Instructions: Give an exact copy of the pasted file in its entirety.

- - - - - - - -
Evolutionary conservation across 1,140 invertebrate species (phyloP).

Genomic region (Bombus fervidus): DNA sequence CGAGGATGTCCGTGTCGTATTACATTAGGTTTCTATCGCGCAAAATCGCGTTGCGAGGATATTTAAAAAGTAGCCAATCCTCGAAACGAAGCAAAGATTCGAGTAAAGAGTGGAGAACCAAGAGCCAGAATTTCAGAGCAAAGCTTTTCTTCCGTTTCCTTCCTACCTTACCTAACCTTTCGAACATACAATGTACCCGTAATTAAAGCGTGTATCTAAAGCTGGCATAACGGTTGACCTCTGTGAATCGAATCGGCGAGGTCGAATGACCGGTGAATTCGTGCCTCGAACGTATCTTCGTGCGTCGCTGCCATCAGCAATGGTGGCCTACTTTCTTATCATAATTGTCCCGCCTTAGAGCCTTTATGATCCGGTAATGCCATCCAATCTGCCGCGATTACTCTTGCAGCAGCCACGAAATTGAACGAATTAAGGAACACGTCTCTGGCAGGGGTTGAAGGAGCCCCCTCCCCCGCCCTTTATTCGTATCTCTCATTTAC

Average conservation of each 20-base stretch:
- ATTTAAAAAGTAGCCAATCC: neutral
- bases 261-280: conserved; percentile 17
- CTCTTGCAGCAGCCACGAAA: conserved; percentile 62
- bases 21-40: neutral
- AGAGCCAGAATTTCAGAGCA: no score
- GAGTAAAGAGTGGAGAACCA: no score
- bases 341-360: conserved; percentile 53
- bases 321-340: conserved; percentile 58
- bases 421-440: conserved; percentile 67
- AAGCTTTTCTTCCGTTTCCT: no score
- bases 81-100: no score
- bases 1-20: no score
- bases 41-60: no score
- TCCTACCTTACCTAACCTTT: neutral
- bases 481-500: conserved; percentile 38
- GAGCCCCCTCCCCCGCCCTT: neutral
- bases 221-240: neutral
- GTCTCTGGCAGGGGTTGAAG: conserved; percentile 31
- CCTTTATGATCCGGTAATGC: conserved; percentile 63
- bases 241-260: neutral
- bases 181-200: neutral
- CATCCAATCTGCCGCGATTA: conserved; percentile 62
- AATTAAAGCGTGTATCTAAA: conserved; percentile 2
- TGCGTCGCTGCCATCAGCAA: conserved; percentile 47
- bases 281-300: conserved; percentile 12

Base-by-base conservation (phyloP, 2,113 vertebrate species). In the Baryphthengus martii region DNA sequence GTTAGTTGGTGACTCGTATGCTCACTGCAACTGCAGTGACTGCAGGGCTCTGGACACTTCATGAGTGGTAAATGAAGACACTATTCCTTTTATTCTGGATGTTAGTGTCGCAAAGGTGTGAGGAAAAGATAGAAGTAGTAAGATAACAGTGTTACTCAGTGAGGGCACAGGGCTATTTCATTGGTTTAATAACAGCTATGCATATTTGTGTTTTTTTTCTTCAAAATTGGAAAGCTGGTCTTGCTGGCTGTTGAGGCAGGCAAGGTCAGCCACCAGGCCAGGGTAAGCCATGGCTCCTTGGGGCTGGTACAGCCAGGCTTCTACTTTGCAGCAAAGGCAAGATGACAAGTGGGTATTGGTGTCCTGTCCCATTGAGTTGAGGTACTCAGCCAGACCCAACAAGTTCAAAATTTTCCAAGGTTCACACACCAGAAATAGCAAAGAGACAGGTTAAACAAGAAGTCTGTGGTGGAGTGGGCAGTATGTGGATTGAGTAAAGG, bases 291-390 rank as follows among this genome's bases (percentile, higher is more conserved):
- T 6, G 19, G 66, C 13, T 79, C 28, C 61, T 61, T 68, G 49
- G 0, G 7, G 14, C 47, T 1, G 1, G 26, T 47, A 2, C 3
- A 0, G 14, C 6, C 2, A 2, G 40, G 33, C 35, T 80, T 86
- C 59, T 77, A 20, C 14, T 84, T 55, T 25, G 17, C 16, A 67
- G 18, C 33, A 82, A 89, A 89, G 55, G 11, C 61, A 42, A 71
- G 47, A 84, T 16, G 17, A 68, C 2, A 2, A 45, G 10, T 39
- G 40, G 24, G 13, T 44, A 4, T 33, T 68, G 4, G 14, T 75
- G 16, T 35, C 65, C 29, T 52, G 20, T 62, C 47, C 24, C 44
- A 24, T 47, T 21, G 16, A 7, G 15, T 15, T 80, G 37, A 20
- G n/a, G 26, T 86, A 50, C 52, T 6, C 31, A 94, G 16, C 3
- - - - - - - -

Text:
Evolutionary conservation across 1,140 invertebrate species (phyloP).

Genomic region (Bombus fervidus): DNA sequence CGAGGATGTCCGTGTCGTATTACATTAGGTTTCTATCGCGCAAAATCGCGTTGCGAGGATATTTAAAAAGTAGCCAATCCTCGAAACGAAGCAAAGATTCGAGTAAAGAGTGGAGAACCAAGAGCCAGAATTTCAGAGCAAAGCTTTTCTTCCGTTTCCTTCCTACCTTACCTAACCTTTCGAACATACAATGTACCCGTAATTAAAGCGTGTATCTAAAGCTGGCATAACGGTTGACCTCTGTGAATCGAATCGGCGAGGTCGAATGACCGGTGAATTCGTGCCTCGAACGTATCTTCGTGCGTCGCTGCCATCAGCAATGGTGGCCTACTTTCTTATCATAATTGTCCCGCCTTAGAGCCTTTATGATCCGGTAATGCCATCCAATCTGCCGCGATTACTCTTGCAGCAGCCACGAAATTGAACGAATTAAGGAACACGTCTCTGGCAGGGGTTGAAGGAGCCCCCTCCCCCGCCCTTTATTCGTATCTCTCATTTAC

Average conservation of each 20-base stretch:
- ATTTAAAAAGTAGCCAATCC: neutral
- bases 261-280: conserved; percentile 17
- CTCTTGCAGCAGCCACGAAA: conserved; percentile 62
- bases 21-40: neutral
- AGAGCCAGAATTTCAGAGCA: no score
- GAGTAAAGAGTGGAGAACCA: no score
- bases 341-360: conserved; percentile 53
- bases 321-340: conserved; percentile 58
- bases 421-440: conserved; percentile 67
- AAGCTTTTCTTCCGTTTCCT: no score
- bases 81-100: no score
- bases 1-20: no score
- bases 41-60: no score
- TCCTACCTTACCTAACCTTT: neutral
- bases 481-500: conserved; percentile 38
- GAGCCCCCTCCCCCGCCCTT: neutral
- bases 221-240: neutral
- GTCTCTGGCAGGGGTTGAAG: conserved; percentile 31
- CCTTTATGATCCGGTAATGC: conserved; percentile 63
- bases 241-260: neutral
- bases 181-200: neutral
- CATCCAATCTGCCGCGATTA: conserved; percentile 62
- AATTAAAGCGTGTATCTAAA: conserved; percentile 2
- TGCGTCGCTGCCATCAGCAA: conserved; percentile 47
- bases 281-300: conserved; percentile 12

Base-by-base conservation (phyloP, 2,113 vertebrate species). In the Baryphthengus martii region DNA sequence GTTAGTTGGTGACTCGTATGCTCACTGCAACTGCAGTGACTGCAGGGCTCTGGACACTTCATGAGTGGTAAATGAAGACACTATTCCTTTTATTCTGGATGTTAGTGTCGCAAAGGTGTGAGGAAAAGATAGAAGTAGTAAGATAACAGTGTTACTCAGTGAGGGCACAGGGCTATTTCATTGGTTTAATAACAGCTATGCATATTTGTGTTTTTTTTCTTCAAAATTGGAAAGCTGGTCTTGCTGGCTGTTGAGGCAGGCAAGGTCAGCCACCAGGCCAGGGTAAGCCATGGCTCCTTGGGGCTGGTACAGCCAGGCTTCTACTTTGCAGCAAAGGCAAGATGACAAGTGGGTATTGGTGTCCTGTCCCATTGAGTTGAGGTACTCAGCCAGACCCAACAAGTTCAAAATTTTCCAAGGTTCACACACCAGAAATAGCAAAGAGACAGGTTAAACAAGAAGTCTGTGGTGGAGTGGGCAGTATGTGGATTGAGTAAAGG, bases 291-390 rank as follows among this genome's bases (percentile, higher is more conserved):
- T 6, G 19, G 66, C 13, T 79, C 28, C 61, T 61, T 68, G 49
- G 0, G 7, G 14, C 47, T 1, G 1, G 26, T 47, A 2, C 3
- A 0, G 14, C 6, C 2, A 2, G 40, G 33, C 35, T 80, T 86
- C 59, T 77, A 20, C 14, T 84, T 55, T 25, G 17, C 16, A 67
- G 18, C 33, A 82, A 89, A 89, G 55, G 11, C 61, A 42, A 71
- G 47, A 84, T 16, G 17, A 68, C 2, A 2, A 45, G 10, T 39
- G 40, G 24, G 13, T 44, A 4, T 33, T 68, G 4, G 14, T 75
- G 16, T 35, C 65, C 29, T 52, G 20, T 62, C 47, C 24, C 44
- A 24, T 47, T 21, G 16, A 7, G 15, T 15, T 80, G 37, A 20
- G n/a, G 26, T 86, A 50, C 52, T 6, C 31, A 94, G 16, C 3